CD and transcript of interview with Ken Speakman. Also present was his daughter, Nola Wilson. His son visited part of the way through the interview. Ken’s family moved to Williamstown in 1918 when he was a baby and he has lived in Williamstown, close to the Gardens since that time. He was a keen lacrosse player, playing on Fearon Reserve. Ken was interviewed for his memories of the Gardens and its relationship to Fearon Reserve.

Historical information

The interview is one of a series recorded in 2013-2014 to document memories and experiences of the Williamstown Botanic Gardens, surrounding areas and Fearon Reserve

Significance

A primary source of information on memories of the Gardens and witness to changes in the Gardens over those years.

Oral History - Williamstown Botanic Gardens - Cyril Curtain

Williamstown Botanic Gardens- Hobsons Bay City Council, Williamstown

CD and transcript of interview with Cyril Curtain and his memories of the Gardens and surrounding environs.

Historical information

The interview is one of a series recorded in 2013-2014 to document memories and experiences of the Williamstown Botanic Gardens Cyril Curtain was born in Williamstown in 1928. He attended North Williamstown Primary School and Williamstown High School. Shortly after marrying he purchased a house on the Esplanade, where he still lives and in which this interview took place. Cyril’s work in conservation of the natural and built heritage is highly regarded. The recently developed Cyril Curtain Reserve in Williamstown is named in his honour. In this interview Cyril discusses the Gardens and the foreshore area including the beach and L A Parker Reserve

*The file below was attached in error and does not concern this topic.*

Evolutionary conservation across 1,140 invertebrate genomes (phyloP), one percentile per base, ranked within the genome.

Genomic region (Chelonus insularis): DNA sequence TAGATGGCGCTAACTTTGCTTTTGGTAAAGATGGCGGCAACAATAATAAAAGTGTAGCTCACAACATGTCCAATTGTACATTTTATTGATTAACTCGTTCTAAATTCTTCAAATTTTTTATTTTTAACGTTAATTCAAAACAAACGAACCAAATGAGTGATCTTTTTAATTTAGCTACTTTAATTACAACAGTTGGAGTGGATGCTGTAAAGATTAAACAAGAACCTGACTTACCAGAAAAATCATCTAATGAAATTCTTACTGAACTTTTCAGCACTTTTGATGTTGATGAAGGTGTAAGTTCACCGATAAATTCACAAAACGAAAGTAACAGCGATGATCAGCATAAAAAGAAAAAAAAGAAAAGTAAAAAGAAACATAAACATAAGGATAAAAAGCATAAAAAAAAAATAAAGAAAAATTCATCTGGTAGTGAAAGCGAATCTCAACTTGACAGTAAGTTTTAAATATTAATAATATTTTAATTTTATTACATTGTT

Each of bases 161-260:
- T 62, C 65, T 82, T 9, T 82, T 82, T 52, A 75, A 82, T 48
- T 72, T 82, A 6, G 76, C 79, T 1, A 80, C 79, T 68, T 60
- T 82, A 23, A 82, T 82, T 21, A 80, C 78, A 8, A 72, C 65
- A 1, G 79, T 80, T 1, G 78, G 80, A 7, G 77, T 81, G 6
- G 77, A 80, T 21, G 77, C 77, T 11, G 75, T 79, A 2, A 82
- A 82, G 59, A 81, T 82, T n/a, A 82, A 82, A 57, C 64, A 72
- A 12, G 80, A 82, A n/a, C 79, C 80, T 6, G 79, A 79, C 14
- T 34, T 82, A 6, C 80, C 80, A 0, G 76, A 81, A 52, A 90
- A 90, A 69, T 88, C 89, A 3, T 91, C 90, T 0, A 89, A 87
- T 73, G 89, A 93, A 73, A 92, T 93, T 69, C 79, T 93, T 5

Significance

A primary source of information on memories of the Gardens.

Oral History - Williamstown Botanic Gardens - Loris Wood

Williamstown Botanic Gardens- Hobsons Bay City Council, Williamstown

CD and transcript of interview with Loris Wood about her memories of Williamstown Botanic Gardens

Historical information

The interview is one of a series recorded in 2013-2014 to document memories and experiences of the Williamstown Botanic Gardens Loris was born and grew up in Williamstown. She lived across the street from the Gardens at 122 Osborne Street with her parents and siblings.

Significance

A primary source of information on memories of the Gardens from the 1950s until the time of the interview.

Old boys Song - Recording

Old Castlemaine Schoolboys Association Inc., CASTLEMAINE

Recording of Old Boys song sung to the tune of "Home Town Week". Sung by Jim Ottery

Mick Scanlan Interview

Beechworth RSL Sub-Branch, Beechworth

This is a born digital audio file.

Historical information